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Meals on Wheels launching first of its kind program to feed folks in recovery

Program honors Nathan Otolski, who died in March 2022
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Posted at 5:33 PM, Apr 15, 2024
and last updated 2024-04-16 13:50:44-04

INDIANAPOLIS — Nathan Otolski loved his job at Meals on Wheels.

"The best part of working here at Meals On Wheels," he said in a 2021 promotional video, "is walking through the doors every day and knowing that I'm doing something positive."

Otolski devoted much of his life to doing something positive. He was quick to help friends, family, anyone in need.

Karen Otolski holds a photo of her son Nathan, who died March 4, 2022.

Years ago, Otolski shared an idea with his close friend and coworker, David Carpenter. Meals on Wheels should help the people battling addiction and substance abuse disorder.

"We serve people living with HIV and AIDS; we serve people that are diagnosed with cancer, people who are low income," said Carpenter, Meals on Wheels director of programs. "And so Nate and I were talking and we're like, 'Wouldn't it be cool to serve people that are in early recovery with these medically tailored meals?'"

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David Carpenter

Otolski and Carpenter knew well how difficult it can be to get sober. They met before they worked together, while they both were in recovery programs while working through the disease of substance abuse.

Nathan, 26, died of an overdose two years ago, but that good idea lives on through a new program named in his honor.

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Karen Otolski holds a photo of her son Nathan, who died March 4, 2022.

Over the next two years, the "NO Limits to Recovery" program will provide three months of meals to 100 people living in recovery houses throughout Marion County.

The capitalized "NO" stands for Nathan Otolski's initials.

Karen and Greg Otolski

Otolski's parents said these meals will be a huge help to people as they try to rebuild their lives.

"Just knowing when you get up you don't have to worry about where your next meals coming from today," said Greg Otolski, Nathan's dad. "That's a huge load off somebody's mind."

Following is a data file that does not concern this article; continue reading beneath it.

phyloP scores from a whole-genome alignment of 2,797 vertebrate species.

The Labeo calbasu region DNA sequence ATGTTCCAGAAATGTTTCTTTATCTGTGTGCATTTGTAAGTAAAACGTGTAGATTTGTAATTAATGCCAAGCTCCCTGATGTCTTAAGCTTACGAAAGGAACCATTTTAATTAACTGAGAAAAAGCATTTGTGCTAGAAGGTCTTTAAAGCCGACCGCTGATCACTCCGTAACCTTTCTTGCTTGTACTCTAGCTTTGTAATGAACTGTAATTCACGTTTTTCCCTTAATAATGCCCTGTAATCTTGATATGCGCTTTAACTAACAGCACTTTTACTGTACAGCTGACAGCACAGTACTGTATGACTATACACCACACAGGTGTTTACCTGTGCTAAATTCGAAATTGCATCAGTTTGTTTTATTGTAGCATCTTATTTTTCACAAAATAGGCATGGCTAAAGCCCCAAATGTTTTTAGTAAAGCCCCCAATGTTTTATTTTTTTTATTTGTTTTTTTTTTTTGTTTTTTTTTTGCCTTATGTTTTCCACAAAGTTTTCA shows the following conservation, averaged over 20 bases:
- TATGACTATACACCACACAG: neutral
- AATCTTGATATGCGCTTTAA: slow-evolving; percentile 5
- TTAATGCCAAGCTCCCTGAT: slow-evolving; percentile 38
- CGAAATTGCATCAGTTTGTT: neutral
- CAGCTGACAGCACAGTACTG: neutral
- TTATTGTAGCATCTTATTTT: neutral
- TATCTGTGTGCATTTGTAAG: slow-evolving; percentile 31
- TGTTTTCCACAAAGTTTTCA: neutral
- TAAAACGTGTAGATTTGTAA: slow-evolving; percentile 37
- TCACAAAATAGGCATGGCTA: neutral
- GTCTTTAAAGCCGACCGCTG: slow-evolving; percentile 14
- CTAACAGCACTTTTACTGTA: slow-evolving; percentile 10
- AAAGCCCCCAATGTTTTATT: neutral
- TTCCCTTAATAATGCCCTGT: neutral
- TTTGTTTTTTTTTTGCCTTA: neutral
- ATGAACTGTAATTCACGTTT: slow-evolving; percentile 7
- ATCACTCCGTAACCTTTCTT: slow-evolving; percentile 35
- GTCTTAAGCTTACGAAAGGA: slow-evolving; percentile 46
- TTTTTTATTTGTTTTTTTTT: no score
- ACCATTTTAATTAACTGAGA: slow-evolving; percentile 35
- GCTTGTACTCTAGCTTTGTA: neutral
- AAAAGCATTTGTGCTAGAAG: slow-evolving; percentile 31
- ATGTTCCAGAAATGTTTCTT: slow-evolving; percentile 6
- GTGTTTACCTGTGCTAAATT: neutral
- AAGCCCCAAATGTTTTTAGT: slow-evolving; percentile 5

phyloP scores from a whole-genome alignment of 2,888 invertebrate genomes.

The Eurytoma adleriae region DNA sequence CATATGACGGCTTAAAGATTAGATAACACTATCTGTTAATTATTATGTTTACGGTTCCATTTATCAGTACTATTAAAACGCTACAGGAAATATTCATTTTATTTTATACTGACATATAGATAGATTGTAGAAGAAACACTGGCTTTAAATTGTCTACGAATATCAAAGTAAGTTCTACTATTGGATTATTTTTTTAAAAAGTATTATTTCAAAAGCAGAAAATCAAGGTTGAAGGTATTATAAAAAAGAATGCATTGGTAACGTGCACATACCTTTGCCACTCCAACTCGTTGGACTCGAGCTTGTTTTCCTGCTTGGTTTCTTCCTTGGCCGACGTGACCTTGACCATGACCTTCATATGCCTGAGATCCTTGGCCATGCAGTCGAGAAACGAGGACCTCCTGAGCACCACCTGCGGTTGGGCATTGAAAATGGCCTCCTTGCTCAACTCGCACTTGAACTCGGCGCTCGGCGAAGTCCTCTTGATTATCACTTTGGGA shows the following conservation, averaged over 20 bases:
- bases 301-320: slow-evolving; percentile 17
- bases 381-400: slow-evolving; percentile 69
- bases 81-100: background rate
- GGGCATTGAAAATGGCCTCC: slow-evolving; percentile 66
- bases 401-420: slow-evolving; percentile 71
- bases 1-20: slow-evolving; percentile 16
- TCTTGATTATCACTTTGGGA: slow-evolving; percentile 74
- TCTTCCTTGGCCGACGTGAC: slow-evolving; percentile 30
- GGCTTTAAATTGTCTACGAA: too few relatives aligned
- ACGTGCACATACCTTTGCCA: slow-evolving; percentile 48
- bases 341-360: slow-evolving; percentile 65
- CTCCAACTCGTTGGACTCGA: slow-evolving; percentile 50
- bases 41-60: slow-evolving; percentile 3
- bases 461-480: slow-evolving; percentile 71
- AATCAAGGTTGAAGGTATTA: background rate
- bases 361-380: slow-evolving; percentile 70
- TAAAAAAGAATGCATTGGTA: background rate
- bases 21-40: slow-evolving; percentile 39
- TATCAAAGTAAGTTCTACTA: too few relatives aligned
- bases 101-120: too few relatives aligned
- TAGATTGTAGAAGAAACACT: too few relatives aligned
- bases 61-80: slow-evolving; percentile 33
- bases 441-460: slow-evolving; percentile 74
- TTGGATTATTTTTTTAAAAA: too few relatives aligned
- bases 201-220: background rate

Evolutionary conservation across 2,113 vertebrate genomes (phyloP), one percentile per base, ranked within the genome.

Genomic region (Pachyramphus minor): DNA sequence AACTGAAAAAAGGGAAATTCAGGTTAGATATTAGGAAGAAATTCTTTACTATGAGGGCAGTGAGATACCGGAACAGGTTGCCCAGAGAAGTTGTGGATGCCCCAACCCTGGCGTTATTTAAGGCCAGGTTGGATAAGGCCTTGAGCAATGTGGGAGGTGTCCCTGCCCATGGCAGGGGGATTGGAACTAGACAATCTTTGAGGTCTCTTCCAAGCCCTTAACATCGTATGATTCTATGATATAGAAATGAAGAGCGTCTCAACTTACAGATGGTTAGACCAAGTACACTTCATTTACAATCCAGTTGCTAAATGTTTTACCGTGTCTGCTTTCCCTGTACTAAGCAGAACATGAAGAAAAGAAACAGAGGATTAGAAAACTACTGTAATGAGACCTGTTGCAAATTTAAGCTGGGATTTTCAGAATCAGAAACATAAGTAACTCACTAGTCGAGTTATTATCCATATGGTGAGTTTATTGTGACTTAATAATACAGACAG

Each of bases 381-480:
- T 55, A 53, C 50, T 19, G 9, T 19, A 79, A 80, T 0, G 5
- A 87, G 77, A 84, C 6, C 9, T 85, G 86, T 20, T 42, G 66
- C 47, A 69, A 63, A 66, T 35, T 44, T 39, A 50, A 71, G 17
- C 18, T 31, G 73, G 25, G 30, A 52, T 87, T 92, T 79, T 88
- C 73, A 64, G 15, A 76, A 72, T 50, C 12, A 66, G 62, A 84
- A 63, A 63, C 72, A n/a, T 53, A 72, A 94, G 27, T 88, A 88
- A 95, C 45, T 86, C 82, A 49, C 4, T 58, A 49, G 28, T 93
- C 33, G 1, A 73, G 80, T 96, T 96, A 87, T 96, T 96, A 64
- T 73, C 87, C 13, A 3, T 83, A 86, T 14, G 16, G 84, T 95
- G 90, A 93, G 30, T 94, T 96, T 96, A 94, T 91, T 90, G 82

Nathan's mom agreed.

"It's hard for a lot of young people or anybody in recovery," Karen Otolski said. "They may not have had a job for a long time. They're struggling to just make ends meet."

This is an important program in a city that has been hard hit by drug abuse. Every day in Indianapolis, the Marion County coroner's office reports that overdoses claim the lives of 2.3 people.

Drug overdoses nearly doubled in Indiana between 2010 and 2017; and opioids have killed about 4,000 Hoosiers in the last decade, according to Indiana University.

NO Limits to Recovery hopes to change that.

Meals on Wheels food pantry at their office in downtown Indianapolis.

Thanks to a $137,000 grant from the Richard M. Fairbanks Foundation, Meals on Wheels will provide 90-days worth of healthy meals to folks who recently finished a four-week in-patient treatment program and are in the early phase of their recovery.

Otolski spent five years with Meals on Wheels, with his last role as the Community Outreach Manager. He volunteered with the Indy Hunger Network, IUPUI Students in Recovery and was a youth volunteer for Fairbanks Addiction Treatment Center.

Having undergone treatment for substance abuse disorder, he understood the challenges individuals faced and was committed to making the road to recovery less difficult for others.

Carpenter said it's taken about two years to find the funding and launch the new program.

For now, it's only for folks in Marion County but Carpenter said he hopes that changes.

"My overall dream is to take this program and go statewide with it," he said. "It really is one of a kind. We're the first organization to serve medically tailored meals to this specific population."

Otolski's parents said he would be thrilled to see his idea become a reality, but Nathan would not enjoy the attention.

Nathan Otolski is pictured in the center in this family photograph.

"He just wasn't a braggy person at all," Karen Otolski said.

"He would be embarrassed right now if he knew that there was a program named after him," Greg Otolski said. "It was never about him. It was about the work that he was doing."

Carpenter said this program is the best way to remember his friend.

"I'm just very grateful for the opportunity to take this dream that Nathan and I had, a little conversation that started literally at a water cooler upstairs," Carpenter said, "and turn it into a huge program that has the potential to help so many individuals in recovery."

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Nathan Otolski, left, is pictured in a family photo.

Contact WRTV reporter Vic Ryckaert at or on X/Twitter: @vicryc.